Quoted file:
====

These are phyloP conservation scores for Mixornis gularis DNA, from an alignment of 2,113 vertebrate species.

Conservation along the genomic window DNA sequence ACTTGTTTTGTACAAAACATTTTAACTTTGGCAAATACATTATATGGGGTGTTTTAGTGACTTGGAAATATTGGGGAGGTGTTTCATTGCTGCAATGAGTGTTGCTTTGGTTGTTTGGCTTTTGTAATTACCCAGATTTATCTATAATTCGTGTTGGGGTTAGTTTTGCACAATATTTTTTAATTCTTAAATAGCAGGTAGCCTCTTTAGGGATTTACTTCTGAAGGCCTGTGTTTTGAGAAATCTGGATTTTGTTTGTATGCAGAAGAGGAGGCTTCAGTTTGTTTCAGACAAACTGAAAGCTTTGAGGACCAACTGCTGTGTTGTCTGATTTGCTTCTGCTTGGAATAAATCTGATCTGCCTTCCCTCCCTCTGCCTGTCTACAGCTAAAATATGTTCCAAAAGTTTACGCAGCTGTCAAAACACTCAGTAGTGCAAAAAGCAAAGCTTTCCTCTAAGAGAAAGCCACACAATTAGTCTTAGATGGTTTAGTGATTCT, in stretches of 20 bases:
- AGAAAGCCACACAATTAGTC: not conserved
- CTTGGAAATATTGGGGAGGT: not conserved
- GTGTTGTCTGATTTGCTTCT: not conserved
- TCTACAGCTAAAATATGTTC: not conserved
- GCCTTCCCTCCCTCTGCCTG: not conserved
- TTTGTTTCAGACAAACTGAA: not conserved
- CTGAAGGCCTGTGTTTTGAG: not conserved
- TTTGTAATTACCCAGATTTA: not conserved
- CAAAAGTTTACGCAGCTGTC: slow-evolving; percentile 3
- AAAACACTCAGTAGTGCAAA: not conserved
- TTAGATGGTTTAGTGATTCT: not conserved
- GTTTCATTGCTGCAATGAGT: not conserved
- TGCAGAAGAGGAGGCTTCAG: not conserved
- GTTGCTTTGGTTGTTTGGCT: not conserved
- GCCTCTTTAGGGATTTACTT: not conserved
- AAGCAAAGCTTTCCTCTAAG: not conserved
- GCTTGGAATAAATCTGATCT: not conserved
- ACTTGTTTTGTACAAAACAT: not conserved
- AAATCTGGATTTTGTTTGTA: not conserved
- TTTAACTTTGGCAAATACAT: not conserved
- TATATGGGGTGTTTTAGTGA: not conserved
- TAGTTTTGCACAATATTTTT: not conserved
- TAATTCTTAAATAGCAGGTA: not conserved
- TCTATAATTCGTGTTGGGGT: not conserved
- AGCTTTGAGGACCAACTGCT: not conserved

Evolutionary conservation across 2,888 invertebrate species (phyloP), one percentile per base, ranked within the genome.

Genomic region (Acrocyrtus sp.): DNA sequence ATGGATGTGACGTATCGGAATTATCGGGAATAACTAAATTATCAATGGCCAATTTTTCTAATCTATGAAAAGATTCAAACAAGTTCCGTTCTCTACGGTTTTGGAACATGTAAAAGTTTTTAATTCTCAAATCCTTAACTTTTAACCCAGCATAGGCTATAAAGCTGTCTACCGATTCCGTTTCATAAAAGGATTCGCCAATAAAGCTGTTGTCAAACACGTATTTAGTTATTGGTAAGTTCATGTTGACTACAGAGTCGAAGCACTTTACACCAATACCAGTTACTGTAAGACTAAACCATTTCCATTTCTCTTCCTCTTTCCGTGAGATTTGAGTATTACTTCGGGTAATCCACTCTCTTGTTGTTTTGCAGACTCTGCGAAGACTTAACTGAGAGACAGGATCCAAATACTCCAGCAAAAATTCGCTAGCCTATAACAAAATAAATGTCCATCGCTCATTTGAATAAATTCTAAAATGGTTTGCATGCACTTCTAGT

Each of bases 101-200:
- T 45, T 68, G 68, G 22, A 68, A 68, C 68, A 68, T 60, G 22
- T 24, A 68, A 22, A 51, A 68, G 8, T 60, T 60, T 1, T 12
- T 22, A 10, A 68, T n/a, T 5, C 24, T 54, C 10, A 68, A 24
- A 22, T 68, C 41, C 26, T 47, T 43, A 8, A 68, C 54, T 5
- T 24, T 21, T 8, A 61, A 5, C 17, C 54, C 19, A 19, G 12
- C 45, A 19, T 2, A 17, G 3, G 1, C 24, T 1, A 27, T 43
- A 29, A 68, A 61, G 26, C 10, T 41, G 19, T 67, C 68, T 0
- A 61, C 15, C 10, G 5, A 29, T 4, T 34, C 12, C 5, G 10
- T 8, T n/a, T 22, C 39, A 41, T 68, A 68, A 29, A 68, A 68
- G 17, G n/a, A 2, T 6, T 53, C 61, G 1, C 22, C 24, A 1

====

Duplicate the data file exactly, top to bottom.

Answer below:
These are phyloP conservation scores for Mixornis gularis DNA, from an alignment of 2,113 vertebrate species.

Conservation along the genomic window DNA sequence ACTTGTTTTGTACAAAACATTTTAACTTTGGCAAATACATTATATGGGGTGTTTTAGTGACTTGGAAATATTGGGGAGGTGTTTCATTGCTGCAATGAGTGTTGCTTTGGTTGTTTGGCTTTTGTAATTACCCAGATTTATCTATAATTCGTGTTGGGGTTAGTTTTGCACAATATTTTTTAATTCTTAAATAGCAGGTAGCCTCTTTAGGGATTTACTTCTGAAGGCCTGTGTTTTGAGAAATCTGGATTTTGTTTGTATGCAGAAGAGGAGGCTTCAGTTTGTTTCAGACAAACTGAAAGCTTTGAGGACCAACTGCTGTGTTGTCTGATTTGCTTCTGCTTGGAATAAATCTGATCTGCCTTCCCTCCCTCTGCCTGTCTACAGCTAAAATATGTTCCAAAAGTTTACGCAGCTGTCAAAACACTCAGTAGTGCAAAAAGCAAAGCTTTCCTCTAAGAGAAAGCCACACAATTAGTCTTAGATGGTTTAGTGATTCT, in stretches of 20 bases:
- AGAAAGCCACACAATTAGTC: not conserved
- CTTGGAAATATTGGGGAGGT: not conserved
- GTGTTGTCTGATTTGCTTCT: not conserved
- TCTACAGCTAAAATATGTTC: not conserved
- GCCTTCCCTCCCTCTGCCTG: not conserved
- TTTGTTTCAGACAAACTGAA: not conserved
- CTGAAGGCCTGTGTTTTGAG: not conserved
- TTTGTAATTACCCAGATTTA: not conserved
- CAAAAGTTTACGCAGCTGTC: slow-evolving; percentile 3
- AAAACACTCAGTAGTGCAAA: not conserved
- TTAGATGGTTTAGTGATTCT: not conserved
- GTTTCATTGCTGCAATGAGT: not conserved
- TGCAGAAGAGGAGGCTTCAG: not conserved
- GTTGCTTTGGTTGTTTGGCT: not conserved
- GCCTCTTTAGGGATTTACTT: not conserved
- AAGCAAAGCTTTCCTCTAAG: not conserved
- GCTTGGAATAAATCTGATCT: not conserved
- ACTTGTTTTGTACAAAACAT: not conserved
- AAATCTGGATTTTGTTTGTA: not conserved
- TTTAACTTTGGCAAATACAT: not conserved
- TATATGGGGTGTTTTAGTGA: not conserved
- TAGTTTTGCACAATATTTTT: not conserved
- TAATTCTTAAATAGCAGGTA: not conserved
- TCTATAATTCGTGTTGGGGT: not conserved
- AGCTTTGAGGACCAACTGCT: not conserved

Evolutionary conservation across 2,888 invertebrate species (phyloP), one percentile per base, ranked within the genome.

Genomic region (Acrocyrtus sp.): DNA sequence ATGGATGTGACGTATCGGAATTATCGGGAATAACTAAATTATCAATGGCCAATTTTTCTAATCTATGAAAAGATTCAAACAAGTTCCGTTCTCTACGGTTTTGGAACATGTAAAAGTTTTTAATTCTCAAATCCTTAACTTTTAACCCAGCATAGGCTATAAAGCTGTCTACCGATTCCGTTTCATAAAAGGATTCGCCAATAAAGCTGTTGTCAAACACGTATTTAGTTATTGGTAAGTTCATGTTGACTACAGAGTCGAAGCACTTTACACCAATACCAGTTACTGTAAGACTAAACCATTTCCATTTCTCTTCCTCTTTCCGTGAGATTTGAGTATTACTTCGGGTAATCCACTCTCTTGTTGTTTTGCAGACTCTGCGAAGACTTAACTGAGAGACAGGATCCAAATACTCCAGCAAAAATTCGCTAGCCTATAACAAAATAAATGTCCATCGCTCATTTGAATAAATTCTAAAATGGTTTGCATGCACTTCTAGT

Each of bases 101-200:
- T 45, T 68, G 68, G 22, A 68, A 68, C 68, A 68, T 60, G 22
- T 24, A 68, A 22, A 51, A 68, G 8, T 60, T 60, T 1, T 12
- T 22, A 10, A 68, T n/a, T 5, C 24, T 54, C 10, A 68, A 24
- A 22, T 68, C 41, C 26, T 47, T 43, A 8, A 68, C 54, T 5
- T 24, T 21, T 8, A 61, A 5, C 17, C 54, C 19, A 19, G 12
- C 45, A 19, T 2, A 17, G 3, G 1, C 24, T 1, A 27, T 43
- A 29, A 68, A 61, G 26, C 10, T 41, G 19, T 67, C 68, T 0
- A 61, C 15, C 10, G 5, A 29, T 4, T 34, C 12, C 5, G 10
- T 8, T n/a, T 22, C 39, A 41, T 68, A 68, A 29, A 68, A 68
- G 17, G n/a, A 2, T 6, T 53, C 61, G 1, C 22, C 24, A 1